Central Europe experienced a colder month in January compared to the previous year. As such, gas demand in the region was up y/y by 0.71 bcm (5%) to 5.45 bcm. All countries, except for Slovakia, saw stronger demand. Storage withdrawals in the Baumgarten zone were around 3.18 bcm in January, some 1.66 bcm higher than last January. As of 1 February, inventory levels at all the central European hubs remain considerably lower than last year, now 2.4 bcm (-23%) below last year’s levels.
Estimated imports of Russian gas into the EU in January fell m/m by 0.7 bcm to 11.8 bcm, but remained higher y/y by 3.57 bcm (40%), with a sharp y/y ramp up in flows to Germany, Slovakia, and Romania.
Ukraine took 2.9 bcm out of storage, compared to a draw of 2.15 bcm in January 2015, and its storage levels are still 1.8 bcm (19%) higher y/y. Reverse flows from Slovakia, via the Budince interconnector, also fell again y/y by 0.17 bcm (-17%). However, since mid-January, reverse flows have ramped up to around 35 mcm/d, compared to only 11 mcm/d over the first half of January. We had anticipated an upsurge in reverse flows in our previous data review, as Ukraine replaces gas directly purchased from Russia.
While January was colder than normal, short-term forecasts point to a warm second half of February across the region.
Austrian virtual trading point (AVTP) prices largely retained their premium to the northern hubs, with the call for reverse flows to Ukraine rising over the month. The premium of D+1 AVTP prices to the TTF was at 0.98 €/MWh over January—only slightly narrower than last year’s 1.02 €/MWh. A number of factors should help keep the AVTP at a healthy premium to the TTF: Russia preferring the export route through Nordstream; greater availability of LNG, which will be more focused on Northwest European markets; and Ukraine relying more on reverse flow gas. If regional demand remains strong (i.e. central Europe is colder than Western Europe) and reverse flows stay at current high levels, that premium should see pressure to widen.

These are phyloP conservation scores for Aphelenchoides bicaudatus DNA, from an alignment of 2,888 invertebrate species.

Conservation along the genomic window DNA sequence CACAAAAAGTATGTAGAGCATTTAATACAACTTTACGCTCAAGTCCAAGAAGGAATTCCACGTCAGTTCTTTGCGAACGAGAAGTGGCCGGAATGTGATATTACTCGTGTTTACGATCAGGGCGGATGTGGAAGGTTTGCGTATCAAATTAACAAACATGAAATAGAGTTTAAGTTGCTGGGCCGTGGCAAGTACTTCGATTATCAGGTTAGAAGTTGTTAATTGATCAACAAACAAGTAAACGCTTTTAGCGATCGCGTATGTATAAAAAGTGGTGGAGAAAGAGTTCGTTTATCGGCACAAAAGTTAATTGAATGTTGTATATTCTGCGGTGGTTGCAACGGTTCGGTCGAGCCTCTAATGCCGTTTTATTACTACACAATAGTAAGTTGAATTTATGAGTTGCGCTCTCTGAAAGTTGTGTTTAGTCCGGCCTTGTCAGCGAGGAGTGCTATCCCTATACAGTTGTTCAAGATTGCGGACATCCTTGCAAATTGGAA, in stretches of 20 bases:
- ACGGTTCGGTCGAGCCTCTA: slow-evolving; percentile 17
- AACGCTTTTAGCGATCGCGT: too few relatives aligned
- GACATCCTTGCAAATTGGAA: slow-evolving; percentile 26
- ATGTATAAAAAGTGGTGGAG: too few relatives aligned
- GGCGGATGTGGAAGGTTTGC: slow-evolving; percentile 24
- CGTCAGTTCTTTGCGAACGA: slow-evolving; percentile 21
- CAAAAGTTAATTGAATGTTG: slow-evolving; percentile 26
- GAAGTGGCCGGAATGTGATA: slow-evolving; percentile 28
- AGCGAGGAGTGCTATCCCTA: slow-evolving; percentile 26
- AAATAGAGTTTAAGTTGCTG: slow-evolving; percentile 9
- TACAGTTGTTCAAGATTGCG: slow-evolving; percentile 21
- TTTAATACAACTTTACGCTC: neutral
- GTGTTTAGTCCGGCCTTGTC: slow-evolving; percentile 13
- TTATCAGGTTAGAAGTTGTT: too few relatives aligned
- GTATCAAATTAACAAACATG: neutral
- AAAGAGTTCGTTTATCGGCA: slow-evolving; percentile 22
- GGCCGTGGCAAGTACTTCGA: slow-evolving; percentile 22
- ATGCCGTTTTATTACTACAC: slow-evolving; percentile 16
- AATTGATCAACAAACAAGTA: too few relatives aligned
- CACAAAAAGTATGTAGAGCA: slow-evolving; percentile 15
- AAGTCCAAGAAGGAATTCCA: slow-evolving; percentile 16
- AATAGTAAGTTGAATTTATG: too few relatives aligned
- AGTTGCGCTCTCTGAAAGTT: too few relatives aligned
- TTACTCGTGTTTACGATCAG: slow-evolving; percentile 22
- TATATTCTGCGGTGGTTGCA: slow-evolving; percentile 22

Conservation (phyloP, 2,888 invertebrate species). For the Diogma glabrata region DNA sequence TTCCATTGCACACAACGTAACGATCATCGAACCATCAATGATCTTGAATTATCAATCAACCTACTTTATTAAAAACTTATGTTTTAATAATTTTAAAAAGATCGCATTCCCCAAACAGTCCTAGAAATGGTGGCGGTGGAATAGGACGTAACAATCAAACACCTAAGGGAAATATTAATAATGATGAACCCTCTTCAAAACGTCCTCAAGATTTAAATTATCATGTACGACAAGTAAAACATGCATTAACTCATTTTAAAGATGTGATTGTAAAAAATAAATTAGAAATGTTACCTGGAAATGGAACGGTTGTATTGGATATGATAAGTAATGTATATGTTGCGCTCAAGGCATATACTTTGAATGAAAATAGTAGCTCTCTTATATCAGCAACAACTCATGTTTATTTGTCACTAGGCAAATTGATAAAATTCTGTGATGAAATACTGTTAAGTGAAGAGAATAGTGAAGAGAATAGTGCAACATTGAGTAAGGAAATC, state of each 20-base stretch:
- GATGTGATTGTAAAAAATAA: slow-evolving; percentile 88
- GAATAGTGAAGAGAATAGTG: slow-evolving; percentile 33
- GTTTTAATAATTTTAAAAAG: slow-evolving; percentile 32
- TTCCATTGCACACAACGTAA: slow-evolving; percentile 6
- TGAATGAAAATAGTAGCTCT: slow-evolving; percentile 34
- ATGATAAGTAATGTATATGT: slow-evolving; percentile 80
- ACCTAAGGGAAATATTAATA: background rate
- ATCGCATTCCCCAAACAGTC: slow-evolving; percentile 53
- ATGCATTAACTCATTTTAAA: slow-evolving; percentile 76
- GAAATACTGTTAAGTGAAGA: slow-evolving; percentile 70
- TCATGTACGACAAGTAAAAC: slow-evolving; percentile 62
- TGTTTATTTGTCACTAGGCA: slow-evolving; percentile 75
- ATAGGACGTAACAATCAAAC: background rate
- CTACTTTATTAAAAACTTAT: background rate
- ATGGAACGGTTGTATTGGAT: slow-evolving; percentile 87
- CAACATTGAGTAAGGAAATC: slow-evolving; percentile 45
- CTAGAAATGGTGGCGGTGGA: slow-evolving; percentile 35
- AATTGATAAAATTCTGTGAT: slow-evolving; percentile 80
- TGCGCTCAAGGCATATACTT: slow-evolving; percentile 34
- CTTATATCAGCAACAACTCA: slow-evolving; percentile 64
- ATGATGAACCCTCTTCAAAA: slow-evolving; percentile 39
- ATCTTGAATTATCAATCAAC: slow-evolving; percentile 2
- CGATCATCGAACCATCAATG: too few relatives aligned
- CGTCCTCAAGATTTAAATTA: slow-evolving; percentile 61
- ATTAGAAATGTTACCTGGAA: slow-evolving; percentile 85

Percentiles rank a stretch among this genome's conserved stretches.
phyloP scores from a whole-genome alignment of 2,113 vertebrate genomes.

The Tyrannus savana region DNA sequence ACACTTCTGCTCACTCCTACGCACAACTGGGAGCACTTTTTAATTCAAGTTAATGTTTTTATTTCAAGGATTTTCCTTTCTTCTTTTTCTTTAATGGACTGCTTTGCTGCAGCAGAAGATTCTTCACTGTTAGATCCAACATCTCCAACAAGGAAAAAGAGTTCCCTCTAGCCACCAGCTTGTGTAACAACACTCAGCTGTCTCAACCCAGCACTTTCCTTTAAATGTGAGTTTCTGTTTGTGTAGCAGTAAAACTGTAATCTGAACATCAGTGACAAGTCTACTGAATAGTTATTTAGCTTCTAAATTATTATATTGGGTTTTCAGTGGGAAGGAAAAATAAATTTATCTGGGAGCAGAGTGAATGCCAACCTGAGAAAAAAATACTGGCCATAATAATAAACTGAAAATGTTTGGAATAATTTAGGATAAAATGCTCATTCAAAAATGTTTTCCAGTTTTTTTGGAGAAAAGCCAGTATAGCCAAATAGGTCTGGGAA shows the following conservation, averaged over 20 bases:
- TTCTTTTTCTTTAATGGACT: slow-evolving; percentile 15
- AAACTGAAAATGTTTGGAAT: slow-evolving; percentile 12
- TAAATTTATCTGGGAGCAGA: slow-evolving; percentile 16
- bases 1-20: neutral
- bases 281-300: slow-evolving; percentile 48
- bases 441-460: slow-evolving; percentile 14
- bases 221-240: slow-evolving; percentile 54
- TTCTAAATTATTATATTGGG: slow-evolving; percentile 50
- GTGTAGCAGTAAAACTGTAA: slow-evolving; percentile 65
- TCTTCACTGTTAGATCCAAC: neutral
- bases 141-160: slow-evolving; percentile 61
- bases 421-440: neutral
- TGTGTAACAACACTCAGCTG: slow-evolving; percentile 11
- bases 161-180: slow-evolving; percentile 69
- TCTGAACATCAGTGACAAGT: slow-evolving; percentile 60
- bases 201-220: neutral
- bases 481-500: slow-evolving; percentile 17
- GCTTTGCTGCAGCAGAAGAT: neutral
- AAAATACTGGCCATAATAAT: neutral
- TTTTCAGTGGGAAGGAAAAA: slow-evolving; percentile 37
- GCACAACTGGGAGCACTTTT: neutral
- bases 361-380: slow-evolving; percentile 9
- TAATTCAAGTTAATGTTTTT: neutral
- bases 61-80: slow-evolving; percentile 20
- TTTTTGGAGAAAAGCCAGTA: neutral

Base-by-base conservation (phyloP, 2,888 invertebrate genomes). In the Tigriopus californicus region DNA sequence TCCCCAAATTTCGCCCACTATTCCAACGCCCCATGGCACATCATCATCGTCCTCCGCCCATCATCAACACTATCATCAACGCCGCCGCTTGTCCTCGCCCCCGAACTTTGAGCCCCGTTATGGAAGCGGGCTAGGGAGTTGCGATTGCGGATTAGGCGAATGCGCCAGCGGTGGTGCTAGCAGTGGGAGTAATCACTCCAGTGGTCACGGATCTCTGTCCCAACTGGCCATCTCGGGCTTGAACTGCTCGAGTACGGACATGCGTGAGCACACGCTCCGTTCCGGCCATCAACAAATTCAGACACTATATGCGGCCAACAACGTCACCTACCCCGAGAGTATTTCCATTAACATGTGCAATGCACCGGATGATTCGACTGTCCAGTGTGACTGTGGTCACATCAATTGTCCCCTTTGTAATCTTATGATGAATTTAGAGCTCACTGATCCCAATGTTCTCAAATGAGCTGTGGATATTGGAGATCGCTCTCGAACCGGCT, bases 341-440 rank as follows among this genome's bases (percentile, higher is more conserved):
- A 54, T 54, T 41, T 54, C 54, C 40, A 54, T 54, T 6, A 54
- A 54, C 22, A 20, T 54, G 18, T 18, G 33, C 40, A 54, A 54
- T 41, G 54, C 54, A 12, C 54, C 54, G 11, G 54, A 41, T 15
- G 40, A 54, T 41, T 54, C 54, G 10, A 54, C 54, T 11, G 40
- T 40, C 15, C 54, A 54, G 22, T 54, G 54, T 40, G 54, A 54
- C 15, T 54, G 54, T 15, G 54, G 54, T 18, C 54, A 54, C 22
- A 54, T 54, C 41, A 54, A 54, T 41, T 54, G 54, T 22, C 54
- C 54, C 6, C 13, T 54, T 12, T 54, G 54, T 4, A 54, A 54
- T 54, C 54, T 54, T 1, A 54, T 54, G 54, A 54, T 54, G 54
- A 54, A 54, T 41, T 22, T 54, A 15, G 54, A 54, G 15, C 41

In December, Poland received a commissioning cargo of Qatari gas into its 5 bcm/y Swinojscie terminal. PGNiG has a 20-year supply deal with Qatargas for the supply of 1.2 bcm/y. Commercial operation of the plant is expected in Q2 16 with the ability to use the full capacity expected in 2018.